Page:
The Celtic Tiger died five years ago. The economic crisis hurts. The end of the pain is not in sight. So you would think that the government would do everything it can to keep prices low. For energy prices, you would be wrong.
Natural gas is an important fuel for heating homes and cooking. It is also used to generate electricity. The gas used in Ireland comes via two pipelines. Bord Gais Eireann (BGE) owns and operates both interconnectors. BGE cannot abuse its market power because the Commission for Energy Regulation (CER) regulates the price. Each year, total costs are divided by the volume of gas transported. BGE is allowed a modest profit.
This simple rule was fine when there was one source of gas only. That will change. Eventually, the gas from Corrib will be brought onshore. There are advanced plans to build an Liquefied Natural Gas (LNG) terminal in Kerry. With LNG, Ireland would no longer depend on the European market, where gas is dear. Gas is cheap in North America because of the abundant shale gas. As gas transport is expensive, it would be cheaper still to exploit the Irish shale reserves.
The costs of interconnection with Great Britain are largely fixed. If another source of gas captures a small part of the market, BGE will spread its costs over a smaller volume. That is, BGE would raise its price. The competition would thus capture a large share of market, and be able to raise its price at the same time. BGE would be forced to raise its price again.
The CER anticipated this and has changed the price regulation. The CER should be praised. It is not often that a government agency locks the door before the horse bolts. However, the new regulations are not good for consumers.
In the future, the right to transport gas over the interconnectors will be auctioned. There is overcapacity now and probably in the future, so the highest bid will not be very high. Therefore, there will be a reserve price. And if BGE still makes a loss, a levy will be imposed on all importers and producers of gas. This levy will be passed on to consumers.
This arrangement guarantees the profits of BGE. It drives up the price of gas and electricity. And because it hurts would-be importers and producers of natural gas, competition is hampered and prices go up again.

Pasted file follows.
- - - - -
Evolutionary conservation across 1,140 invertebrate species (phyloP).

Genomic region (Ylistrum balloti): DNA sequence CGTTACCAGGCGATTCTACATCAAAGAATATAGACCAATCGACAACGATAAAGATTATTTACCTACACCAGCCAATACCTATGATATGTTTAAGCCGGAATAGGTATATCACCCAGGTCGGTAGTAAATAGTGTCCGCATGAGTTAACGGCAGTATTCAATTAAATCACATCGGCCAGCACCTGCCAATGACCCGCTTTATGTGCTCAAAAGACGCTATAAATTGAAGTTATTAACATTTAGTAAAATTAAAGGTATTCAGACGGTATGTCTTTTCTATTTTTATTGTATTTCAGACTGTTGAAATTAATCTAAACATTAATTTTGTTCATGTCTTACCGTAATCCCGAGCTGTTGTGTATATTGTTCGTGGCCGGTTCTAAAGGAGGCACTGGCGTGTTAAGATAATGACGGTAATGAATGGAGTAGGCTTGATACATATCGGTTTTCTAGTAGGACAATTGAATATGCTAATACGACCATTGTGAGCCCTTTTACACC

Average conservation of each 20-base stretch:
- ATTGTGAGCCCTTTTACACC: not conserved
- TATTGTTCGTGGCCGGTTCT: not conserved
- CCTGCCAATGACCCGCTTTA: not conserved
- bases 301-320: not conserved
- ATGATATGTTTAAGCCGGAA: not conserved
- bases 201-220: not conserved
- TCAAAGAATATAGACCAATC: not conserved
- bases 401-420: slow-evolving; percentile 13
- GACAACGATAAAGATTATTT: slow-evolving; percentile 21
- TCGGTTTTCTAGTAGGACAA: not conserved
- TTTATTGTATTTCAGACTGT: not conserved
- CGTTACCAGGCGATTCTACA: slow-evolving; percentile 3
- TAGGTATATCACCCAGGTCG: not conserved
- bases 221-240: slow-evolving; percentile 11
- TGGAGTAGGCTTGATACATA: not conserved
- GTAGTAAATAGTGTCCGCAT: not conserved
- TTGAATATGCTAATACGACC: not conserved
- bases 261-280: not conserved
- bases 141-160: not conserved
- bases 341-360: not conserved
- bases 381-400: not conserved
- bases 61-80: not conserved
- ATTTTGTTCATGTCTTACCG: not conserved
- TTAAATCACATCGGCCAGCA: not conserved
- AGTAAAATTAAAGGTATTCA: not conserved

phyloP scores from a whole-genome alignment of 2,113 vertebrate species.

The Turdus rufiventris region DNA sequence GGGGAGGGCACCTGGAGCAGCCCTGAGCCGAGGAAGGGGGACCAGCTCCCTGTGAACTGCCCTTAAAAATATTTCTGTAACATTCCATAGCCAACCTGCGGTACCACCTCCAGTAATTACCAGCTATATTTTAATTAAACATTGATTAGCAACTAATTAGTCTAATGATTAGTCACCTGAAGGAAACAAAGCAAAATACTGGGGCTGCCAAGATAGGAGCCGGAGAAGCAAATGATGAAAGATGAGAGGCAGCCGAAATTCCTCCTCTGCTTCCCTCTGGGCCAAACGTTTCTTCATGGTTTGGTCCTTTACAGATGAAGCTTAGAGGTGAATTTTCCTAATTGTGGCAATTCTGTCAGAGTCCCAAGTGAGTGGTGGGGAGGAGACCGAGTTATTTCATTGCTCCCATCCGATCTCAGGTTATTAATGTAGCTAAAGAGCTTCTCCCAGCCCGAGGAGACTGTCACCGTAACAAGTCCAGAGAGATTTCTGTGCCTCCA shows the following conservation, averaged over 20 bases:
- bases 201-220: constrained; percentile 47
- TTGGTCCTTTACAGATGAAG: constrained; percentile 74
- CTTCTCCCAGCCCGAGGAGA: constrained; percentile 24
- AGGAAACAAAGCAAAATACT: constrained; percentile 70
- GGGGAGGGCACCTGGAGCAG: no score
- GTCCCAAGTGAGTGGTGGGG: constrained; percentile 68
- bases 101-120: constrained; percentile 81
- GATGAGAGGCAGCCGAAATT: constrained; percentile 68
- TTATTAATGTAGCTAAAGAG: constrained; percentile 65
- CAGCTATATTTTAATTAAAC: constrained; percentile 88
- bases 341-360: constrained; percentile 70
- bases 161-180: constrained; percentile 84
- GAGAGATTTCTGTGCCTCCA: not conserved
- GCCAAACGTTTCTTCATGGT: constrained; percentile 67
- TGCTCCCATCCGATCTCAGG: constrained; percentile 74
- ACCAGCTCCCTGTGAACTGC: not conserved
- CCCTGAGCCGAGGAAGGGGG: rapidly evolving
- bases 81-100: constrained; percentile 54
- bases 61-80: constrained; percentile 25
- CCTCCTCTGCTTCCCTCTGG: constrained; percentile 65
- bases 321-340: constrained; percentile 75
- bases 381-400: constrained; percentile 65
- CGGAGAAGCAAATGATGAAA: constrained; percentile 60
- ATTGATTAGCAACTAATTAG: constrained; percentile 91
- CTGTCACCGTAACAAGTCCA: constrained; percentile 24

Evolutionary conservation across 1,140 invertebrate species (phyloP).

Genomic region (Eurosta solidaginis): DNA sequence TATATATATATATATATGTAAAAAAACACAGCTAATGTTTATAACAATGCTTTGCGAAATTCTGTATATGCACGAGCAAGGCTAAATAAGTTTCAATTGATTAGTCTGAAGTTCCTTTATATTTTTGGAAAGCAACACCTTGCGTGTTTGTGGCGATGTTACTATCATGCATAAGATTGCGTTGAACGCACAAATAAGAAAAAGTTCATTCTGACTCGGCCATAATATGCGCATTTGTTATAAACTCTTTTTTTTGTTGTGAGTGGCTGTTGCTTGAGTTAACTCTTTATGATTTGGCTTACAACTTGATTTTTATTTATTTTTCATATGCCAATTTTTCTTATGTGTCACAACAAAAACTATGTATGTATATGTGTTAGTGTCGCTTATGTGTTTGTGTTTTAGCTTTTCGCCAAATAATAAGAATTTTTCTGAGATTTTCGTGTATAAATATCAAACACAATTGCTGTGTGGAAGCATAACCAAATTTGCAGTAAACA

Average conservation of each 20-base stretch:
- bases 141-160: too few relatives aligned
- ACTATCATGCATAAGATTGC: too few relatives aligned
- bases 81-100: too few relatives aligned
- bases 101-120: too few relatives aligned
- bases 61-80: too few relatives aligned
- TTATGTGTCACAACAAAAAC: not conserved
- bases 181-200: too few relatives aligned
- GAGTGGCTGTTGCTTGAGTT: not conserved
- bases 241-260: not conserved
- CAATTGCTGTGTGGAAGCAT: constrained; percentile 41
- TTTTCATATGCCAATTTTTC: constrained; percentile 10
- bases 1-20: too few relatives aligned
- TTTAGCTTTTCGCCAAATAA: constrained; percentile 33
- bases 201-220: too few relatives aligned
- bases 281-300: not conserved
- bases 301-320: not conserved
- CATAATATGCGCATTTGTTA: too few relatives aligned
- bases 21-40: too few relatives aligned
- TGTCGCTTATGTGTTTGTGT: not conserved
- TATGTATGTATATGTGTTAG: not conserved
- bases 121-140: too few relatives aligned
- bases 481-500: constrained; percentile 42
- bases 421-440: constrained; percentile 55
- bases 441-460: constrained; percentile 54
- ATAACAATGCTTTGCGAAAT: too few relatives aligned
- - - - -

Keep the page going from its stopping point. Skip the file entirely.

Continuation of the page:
Indeed, the Shannon LNG project was stalled earlier this week, primarily because of the new price rules. The CER in effect shielded BGE from competition at the expense of anyone who buys gas or electricity.
BGE is largely state-owned, but a minority share is owned by employees, who will directly benefit from the new CER regulation. The exchequer could benefit too, but state-owned companies in Ireland have a poor track record of paying dividends. Instead, profits are diverted to vanity projects of managers and politicians.
It would therefore be better if BGE gradually writes down the capital invested in the gas interconnectors, and compete in the market on the basis of its variable costs only. Gas and electricity would be cheaper.
The new pricing rules are not yet set in stone. It will be a few years before households will pay more for their gas and electricity. People will complain bitterly to Pat Kenny and #gasprice will trend on Twitter. But then it will be too late to change the rules. The CER should reconsider now.
After a long absence, oil exploration companies returned to Irish waters. There is oil in the Atlantic. Now that experience is growing with the ultra-deep oil off Brazil and Angola, there is increasing confidence that the oil in the Irish Atlantic too may be commercially exploited – although the water is colder and choppier.
This is good news. Oil exploitation brings well-paid jobs and welcome royalties. It is early days though.
Some commentators and politicians have jumped to the conclusion that there is an immense richness under the Irish seabed that is being plundered by foreigners, and have called for punitive taxes.
Fact is, a few companies are exploring for oil. They are losing money at the moment, and it will be ten years or more before they would see a return on this investment, if any. There are plenty of other oil provinces that look just as promising as Ireland. Shell’s troubles in Mayo are well known in the international oil industry, and the story of Shannon LNG is making the rounds. Talk of high taxes, even nationalization, may well scare off the next round of would-be investors in Irish oil. The goose will be slaughtered before it has laid its first egg, perhaps golden.
Wind for England
England has a problem. Power plants are aging, and no one is willing to invest in new ones. The European Commission has imposed stringent targets for renewable electricity. The plan is now to build a great many wind turbines in the Irish midlands, and transmit the power to England.
The wind blows harder in Ireland than in England, but this does not justify the extra cost of long distance transmission. Rather, locals effectively use the English planning regulations to block new wind turbines.
Transmission will be over a dedicated grid. EirGrid would not have to invest even more than it already does, and English wind would not be eligible for the generous subsidies on Irish wind.
So what does Ireland get out of this? Some construction jobs, fewer maintenance jobs, and more wind turbines to look at. It seems that England struck the better bargain.
Wind power should pay royalties, just like oil and gas pay royalties. England would contribute money to the Irish exchequer if they still want to go ahead.
Royalties would make wind power more expensive in Ireland too, another reason to switch to cheaper gas for power generation.
Paul Hunt had excellent comments on an earlier version.
An edited version (part 2, 3) appeared in the Independent. Without byline online but on paper there is apparently a picture and a wrong email address.
UPDATE: John Mullins, CEO of BGE, disagrees.